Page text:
The Dell Technologies Championship is the tournament formerly known as the Deutsche Bank Championship. The name might have changed but the host course is still TPC Boston and the event is the second of the four FedEx Cup playoffs. Dustin Johnson leads the standings after winning last week and he is playing well enough to win again and virtually seal the FedEx Cup.
The post season has a history of producing multiple winners. Rory McIlroy won twice at this stage last season to clinch the FedEx Cup and £10 million bonus. Johnson has all aspects of his game in order and after working on his short game he is now the complete player. The world number one hits the ball long and straight which means his driving sets up plenty of birdie and eagle opportunities.
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TPC Boston was designed by Arnold Palmer and was opened in 2002. It is a long course with generous fairways and larger than average greens. The 18 holes were built on wetlands and there are several long carries of the tee. There are just three par 5s in a par of 71 including the 18th which is a great risk/reward test. Overall, this is a long hitter’s course and the key skills for good scoring are driving distance, greens in regulation and putts per round.
The field is made up of the top 100 players in the standings after last week’s event. The top 70 progress to the next Playoff tournament of which 30 players qualify for the Tour Championship two weeks later. This week’s tournament runs from Friday to Monday to coincide with a public holiday at the start of next week. TPC Boston has hosted a tournament since 2003 so there is plenty of course form to assess. Longer hitters have a considerable advantage but players must also putt well to contend.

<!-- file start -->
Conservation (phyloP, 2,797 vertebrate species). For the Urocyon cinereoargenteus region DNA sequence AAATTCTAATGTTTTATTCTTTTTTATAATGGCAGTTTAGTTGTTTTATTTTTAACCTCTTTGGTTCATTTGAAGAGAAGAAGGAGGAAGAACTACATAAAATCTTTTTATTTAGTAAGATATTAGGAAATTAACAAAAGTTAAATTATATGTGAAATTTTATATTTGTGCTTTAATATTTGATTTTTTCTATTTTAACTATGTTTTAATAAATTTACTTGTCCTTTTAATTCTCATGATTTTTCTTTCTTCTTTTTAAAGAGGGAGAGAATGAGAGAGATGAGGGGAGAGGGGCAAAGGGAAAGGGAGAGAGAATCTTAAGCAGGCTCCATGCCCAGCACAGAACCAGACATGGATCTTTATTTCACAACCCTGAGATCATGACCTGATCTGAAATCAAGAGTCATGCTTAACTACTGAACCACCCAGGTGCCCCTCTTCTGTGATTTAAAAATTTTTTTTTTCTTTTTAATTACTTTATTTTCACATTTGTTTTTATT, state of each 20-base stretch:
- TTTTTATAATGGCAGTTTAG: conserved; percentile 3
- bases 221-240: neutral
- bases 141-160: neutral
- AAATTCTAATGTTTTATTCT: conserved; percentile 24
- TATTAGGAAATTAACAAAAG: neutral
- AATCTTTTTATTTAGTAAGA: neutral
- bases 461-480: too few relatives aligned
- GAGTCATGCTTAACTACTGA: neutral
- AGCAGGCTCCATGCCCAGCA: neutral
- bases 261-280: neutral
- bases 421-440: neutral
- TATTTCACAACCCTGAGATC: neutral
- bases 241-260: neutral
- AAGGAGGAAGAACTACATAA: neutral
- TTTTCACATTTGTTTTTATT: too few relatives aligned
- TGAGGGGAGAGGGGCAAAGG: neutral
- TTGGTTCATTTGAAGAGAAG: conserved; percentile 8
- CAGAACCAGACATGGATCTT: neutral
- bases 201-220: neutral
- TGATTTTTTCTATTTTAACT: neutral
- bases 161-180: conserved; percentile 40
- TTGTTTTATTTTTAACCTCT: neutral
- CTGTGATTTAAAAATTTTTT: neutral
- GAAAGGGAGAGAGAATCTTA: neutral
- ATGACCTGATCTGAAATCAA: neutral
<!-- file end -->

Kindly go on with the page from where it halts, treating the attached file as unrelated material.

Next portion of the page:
The average winning score at TPC Boston over the last 10 years is almost 18 under in a range from 15 under to 22 under. The winning score in the last three years was 15 under. There has been one playoff in that spell and 7 wins by one or two shots. Six US players have prevailed in the last decade when Henrik Stenson and Vijay Singh also won for the overseas contingent. Six of the last 10 winners were current or future major champions so the cream often rises to the top.
McIlroy won the tournament last year after an opening round of 71 and three scores in the 60’s. He was also the champion in 2012 so he has a game suited to the course but his form is not strong enough to contend this week. McIlroy was fancied to win the USPGA Championship on a course that fits his eye. However, he was never a factor in the final major of the season and talked about taking an extended break. However, he is defending the FedEx Cup title with some injury niggles that have not yet cleared up. After the Tour Championship he might not play again until early next year.
Jordan Spieth is good enough to win on any type of course. He looked the most likely winner of the Northern Trust but was beaten by Johnson on the first extra hole. The winner hit a monster drive at that hole in the playoff which set up a crucial birdie. Spieth didn’t do much wrong down the stretch and in the playoff but was beaten by a better man. However, mental letdown will make it a tough proposition for Johnson to win again and other players are preferred. Adam Scott has the right profile to win.
Putting has been an issue but Scott seems to have adjusted to the rules regarding belly putters. The Australian has a light schedule and has a game suited to the course. In the past he has been a top 50 player for driving distance, greens in regulation and average putts per round. Scott has won at the highest level so he has a game and temperament to win the 2017 Dell Technologies Championship.
Back next Thursday.